Life At The Extremes

Life at the Extremes: The Science of Survival by Frances Ashcroft is one of my favorite books.  It was recommended to me by an adventurous friend who heard about it from hell-man Mark Healey.

It’s a cross between a scientific journal and non-fiction history adventure book.  Ashcroft wrote it with good flow and it’s stocked full of interesting information.

Ashcroft takes us through the science behind the human struggle in extreme places, why people want to explore those areas, and offers detailed examples of adaptations made to plants, animals, and humans who live in extreme climates.

I found the book to be incredibly interesting, informative, and entertaining. I highly recommend it to anyone with a sense of adventure.

“It is an extraordinary coincidence,” writes English physiologist Frances Ashcroft, “that the highest peak on Earth is also about the highest point at which humans can survive unaided.”

The challenge of scaling the highest mountain, exploring the deepest ocean, crossing the hottest desert, or swimming in near-freezing water is irresistible to many people. Life at the Extremes is an engrossing exploration of what happens to our bodies in these seemingly uninhabitable environments. Frances Ashcroft weaves stories of extraordinary feats of endurance with historical material and the latest scientific findings as she investigates the limits of human survival and the remarkable adaptations that enable us to withstand extreme conditions.

What causes mountain sickness? How is it possible to reach the top of Everest without supplementary oxygen, when passengers in an airplane that depressurized at the same altitude would lose consciousness in seconds? Why do divers get the bends but sperm whales do not? How long you can survive immersion in freezing water? Why don’t penguins get frostbite? Will men always be faster runners than women? How far into deep space can a body travel?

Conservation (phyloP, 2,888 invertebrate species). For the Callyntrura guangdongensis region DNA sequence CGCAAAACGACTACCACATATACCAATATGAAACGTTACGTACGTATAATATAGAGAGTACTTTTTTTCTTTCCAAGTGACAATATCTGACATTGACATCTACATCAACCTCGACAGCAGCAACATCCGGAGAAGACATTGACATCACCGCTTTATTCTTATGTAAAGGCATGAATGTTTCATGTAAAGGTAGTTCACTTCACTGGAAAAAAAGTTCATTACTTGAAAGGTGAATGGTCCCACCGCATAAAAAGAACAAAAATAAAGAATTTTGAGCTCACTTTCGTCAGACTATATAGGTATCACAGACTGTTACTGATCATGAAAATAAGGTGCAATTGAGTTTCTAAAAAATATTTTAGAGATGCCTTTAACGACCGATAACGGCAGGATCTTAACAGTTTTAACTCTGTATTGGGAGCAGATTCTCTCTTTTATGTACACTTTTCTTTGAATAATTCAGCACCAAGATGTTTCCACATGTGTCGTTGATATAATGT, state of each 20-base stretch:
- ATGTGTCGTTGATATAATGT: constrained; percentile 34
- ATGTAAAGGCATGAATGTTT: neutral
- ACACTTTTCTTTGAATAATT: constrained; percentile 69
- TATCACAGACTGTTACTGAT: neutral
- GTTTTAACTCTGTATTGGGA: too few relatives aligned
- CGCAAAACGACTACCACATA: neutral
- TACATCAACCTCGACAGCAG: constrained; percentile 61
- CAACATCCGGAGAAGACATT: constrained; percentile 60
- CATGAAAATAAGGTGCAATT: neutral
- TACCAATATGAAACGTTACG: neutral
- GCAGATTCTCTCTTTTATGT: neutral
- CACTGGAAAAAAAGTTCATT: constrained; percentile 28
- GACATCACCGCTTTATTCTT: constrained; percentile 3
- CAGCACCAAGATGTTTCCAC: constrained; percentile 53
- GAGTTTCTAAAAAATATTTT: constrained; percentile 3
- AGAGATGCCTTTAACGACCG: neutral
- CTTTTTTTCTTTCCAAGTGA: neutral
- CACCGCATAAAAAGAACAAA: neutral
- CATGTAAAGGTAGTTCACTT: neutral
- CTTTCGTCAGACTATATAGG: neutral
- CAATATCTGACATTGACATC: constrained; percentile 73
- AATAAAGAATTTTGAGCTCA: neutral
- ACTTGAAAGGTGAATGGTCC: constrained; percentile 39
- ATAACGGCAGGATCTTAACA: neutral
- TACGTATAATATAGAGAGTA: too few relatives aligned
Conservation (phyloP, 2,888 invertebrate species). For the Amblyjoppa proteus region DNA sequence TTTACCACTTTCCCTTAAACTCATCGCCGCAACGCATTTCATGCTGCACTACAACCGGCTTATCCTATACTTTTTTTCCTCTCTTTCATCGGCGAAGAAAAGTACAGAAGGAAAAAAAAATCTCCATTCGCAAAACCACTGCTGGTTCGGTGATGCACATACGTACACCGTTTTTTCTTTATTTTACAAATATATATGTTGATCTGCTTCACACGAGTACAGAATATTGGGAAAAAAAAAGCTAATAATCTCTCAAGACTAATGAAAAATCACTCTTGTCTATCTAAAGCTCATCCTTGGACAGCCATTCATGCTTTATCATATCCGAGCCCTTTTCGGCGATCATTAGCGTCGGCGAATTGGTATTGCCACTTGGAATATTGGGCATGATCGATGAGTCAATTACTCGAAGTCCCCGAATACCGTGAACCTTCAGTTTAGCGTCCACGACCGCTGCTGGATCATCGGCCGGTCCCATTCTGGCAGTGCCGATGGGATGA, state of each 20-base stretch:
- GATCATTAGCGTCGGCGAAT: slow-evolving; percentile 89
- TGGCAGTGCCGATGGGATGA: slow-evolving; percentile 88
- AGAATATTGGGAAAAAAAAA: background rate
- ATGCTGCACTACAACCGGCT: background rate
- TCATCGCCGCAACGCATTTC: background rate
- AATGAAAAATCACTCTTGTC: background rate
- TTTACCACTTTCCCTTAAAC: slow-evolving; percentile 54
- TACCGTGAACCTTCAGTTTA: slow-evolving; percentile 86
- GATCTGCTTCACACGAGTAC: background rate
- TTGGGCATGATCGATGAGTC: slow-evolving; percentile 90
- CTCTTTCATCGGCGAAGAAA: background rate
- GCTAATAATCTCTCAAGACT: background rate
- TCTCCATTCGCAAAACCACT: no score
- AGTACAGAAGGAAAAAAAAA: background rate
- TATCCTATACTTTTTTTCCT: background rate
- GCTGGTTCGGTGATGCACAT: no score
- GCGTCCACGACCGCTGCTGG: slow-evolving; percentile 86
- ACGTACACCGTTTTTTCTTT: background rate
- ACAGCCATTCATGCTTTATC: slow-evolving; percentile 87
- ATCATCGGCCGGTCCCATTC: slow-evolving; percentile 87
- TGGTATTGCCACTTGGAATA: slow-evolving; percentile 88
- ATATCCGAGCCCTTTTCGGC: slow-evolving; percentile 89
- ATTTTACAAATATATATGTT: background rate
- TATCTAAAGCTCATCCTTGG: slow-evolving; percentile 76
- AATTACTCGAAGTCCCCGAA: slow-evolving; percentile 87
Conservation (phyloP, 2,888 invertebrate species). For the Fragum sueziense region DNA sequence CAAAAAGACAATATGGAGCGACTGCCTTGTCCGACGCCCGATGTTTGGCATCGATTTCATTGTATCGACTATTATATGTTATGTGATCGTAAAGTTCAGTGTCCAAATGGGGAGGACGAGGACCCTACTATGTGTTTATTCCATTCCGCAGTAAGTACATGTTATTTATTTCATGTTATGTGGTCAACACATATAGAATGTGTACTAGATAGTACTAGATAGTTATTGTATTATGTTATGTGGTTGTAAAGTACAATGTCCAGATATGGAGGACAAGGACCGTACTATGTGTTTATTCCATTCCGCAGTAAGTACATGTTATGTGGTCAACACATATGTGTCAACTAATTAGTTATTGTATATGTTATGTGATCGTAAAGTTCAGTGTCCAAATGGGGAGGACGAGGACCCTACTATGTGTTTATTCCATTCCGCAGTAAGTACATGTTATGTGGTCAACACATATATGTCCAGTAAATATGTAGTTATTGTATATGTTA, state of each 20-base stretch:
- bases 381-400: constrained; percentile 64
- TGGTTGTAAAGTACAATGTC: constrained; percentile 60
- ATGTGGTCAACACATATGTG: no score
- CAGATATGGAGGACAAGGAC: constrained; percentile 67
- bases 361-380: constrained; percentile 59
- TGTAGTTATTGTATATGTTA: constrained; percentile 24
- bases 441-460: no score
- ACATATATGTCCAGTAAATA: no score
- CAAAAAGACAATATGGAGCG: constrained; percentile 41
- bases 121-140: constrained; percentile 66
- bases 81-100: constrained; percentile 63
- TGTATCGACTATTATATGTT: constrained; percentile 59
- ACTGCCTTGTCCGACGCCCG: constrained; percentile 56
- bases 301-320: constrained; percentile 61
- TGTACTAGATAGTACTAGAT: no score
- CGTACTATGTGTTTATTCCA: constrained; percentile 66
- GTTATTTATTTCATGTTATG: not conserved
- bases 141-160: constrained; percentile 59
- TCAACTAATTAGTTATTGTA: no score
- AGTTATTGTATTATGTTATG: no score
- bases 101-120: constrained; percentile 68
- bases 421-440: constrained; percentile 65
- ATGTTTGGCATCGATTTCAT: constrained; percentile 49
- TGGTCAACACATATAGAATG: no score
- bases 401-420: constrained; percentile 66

As she considers these questions, Ashcroft introduces a cast of extraordinary scientific personalities–inventors and explorers who have charted the limits of human survival. She describes many intriguing experiments and shows how scientific knowledge has enabled us to venture toward and beyond ever greater limits. Life at the Extremes also considers what happens when athletes push their bodies to the edge, and tells of the remarkable adaptations that enable some organisms to live in boiling water, in highly acidic lakes, or deep in the middle of rocks.

Anyone who flies in an airplane, sails the high seas, goes skiing or walking in the mountains, or simply weathers subzero winters or sweltering summers will be captivated by this book. Full of scientific information, beautifully written, and packed with many fascinating digressions, Life at the Extremes lures us to the very edge of human survival.

Find the book on complete with reader reviews for around $20.

Life at the Extremes has also received great reviews from credible scientific sources such as The New England Journal of Medicine.

It’s a great book that kept me entertained and thinking, check it out.

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